Dear PGA Tour: Just stop with the marquee pairings
Hello. Welcome to this week’s edition of The Slam.
I’m going to start with this because it’s my favourite story of the week.
Now we all know practice rounds can be a bit of a non-event. All the players are generally just going through the motions, dropping a few balls around the green, hitting a few putts from different areas and sharing rubbish banter with their playing partners.
Not Bryson DeChambeau, who we all know loves nothing more than to take the scientific approach to the game.
All in on Bryson throwing the Trackman down in the middle of four fairway playing alongside the Cat pic.twitter.com/bi3oRPIjHt
— No Laying Up (@NoLayingUp) May 8, 2018
Because where better to study attack angle, face to path, and all the other things that it measures that only DeChambeau and approximately three other people on the planet understand?
Now, you may have seen the PGA Tour threw together a few high-profile groups at Sawgrass.
It happens all the time. And I get why it happens – megastar groupings sell tickets, increase hype, and, of course, get people tuning in.
But does it really work outside of this short-term business plan? I don’t think so.
From a fan perspective at the event it must be awful. Look at this, for example…
What does the crowd look like for the group after Tiger, Phil, and Ricky? I'm sure Austin Cook, Andrew Landry, and Rookie of the Year Xander Schauffele are enjoying the peace and quiet! https://t.co/fwCRYBxFuU pic.twitter.com/RCtC1SjKEB
— Michael Collins (@ESPNCaddie) May 10, 2018
From a viewer perspective it’s always an anti-climax. In fact, the Woods-Mickelson-Fowler threeball combined finished day one a whopping 9 over par.
And for lesser-known players, when you see the big names in the field, it must be like being a non-league team in the FA Cup third-round draw – only to see Manchester United get Liverpool. Spread the love, give these guys their spot in the limelight.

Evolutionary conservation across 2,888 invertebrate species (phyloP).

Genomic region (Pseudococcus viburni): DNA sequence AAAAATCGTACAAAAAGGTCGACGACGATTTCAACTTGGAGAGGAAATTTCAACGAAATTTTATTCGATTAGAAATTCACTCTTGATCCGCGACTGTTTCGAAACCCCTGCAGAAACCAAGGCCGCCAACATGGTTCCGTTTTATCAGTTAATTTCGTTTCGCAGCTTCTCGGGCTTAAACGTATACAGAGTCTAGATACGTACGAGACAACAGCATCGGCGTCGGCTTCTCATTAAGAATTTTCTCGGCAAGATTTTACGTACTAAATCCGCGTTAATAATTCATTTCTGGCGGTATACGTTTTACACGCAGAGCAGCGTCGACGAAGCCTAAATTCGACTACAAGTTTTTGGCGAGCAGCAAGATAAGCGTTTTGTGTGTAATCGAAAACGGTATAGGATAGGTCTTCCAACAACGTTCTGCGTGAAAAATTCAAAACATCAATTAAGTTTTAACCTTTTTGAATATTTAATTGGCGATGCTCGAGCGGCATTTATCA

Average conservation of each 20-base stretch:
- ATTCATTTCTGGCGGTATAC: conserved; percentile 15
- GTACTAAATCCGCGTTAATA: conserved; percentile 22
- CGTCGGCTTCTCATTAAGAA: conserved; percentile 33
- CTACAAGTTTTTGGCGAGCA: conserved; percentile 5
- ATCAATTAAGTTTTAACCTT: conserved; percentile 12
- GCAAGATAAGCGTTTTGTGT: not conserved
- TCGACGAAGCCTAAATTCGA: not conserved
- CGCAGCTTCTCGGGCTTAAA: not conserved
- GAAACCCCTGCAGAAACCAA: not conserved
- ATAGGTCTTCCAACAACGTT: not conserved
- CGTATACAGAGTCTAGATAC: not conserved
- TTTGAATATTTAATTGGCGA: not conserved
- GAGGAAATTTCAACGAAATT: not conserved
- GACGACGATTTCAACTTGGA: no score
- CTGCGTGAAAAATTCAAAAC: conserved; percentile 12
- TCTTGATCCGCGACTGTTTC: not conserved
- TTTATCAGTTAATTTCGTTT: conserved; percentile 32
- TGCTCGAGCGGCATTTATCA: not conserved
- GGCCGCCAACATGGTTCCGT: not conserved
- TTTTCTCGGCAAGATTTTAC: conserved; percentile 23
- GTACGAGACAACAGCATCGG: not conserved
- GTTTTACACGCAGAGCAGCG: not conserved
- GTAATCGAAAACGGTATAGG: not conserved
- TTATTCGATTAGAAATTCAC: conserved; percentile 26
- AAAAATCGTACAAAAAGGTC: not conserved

And finally, I want to watch Tiger and Rory or Jordan and JT go toe-to-toe down the stretch on Sunday afternoon, not flumping it around with each other on Thursday morning. These groupings need to be earned, not planned.
Ian Poulter is at The Players this week before he relocates to Europe for the summer.
Poults will head over for the BMW PGA Championship and Italian Open before popping back to New York for the US Open. Then he’s off to Paris for the French Open and will likely play one of the Irish or Scottish Opens before the third major of the year at Carnoustie.
And what do the BMW PGA, Italian, French, Irish and Scottish have in common? They’re all part of the European Tour’s Rolex Series and carry extra Ryder Cup points.
We see what you’re doing there, Ian.
And, hey, if you get to Le Golf National in September on the back of good form then there is no one we’d rather have in the team.
And you’re the last person the US want to see on that 1st tee in Paris with a club in his hand…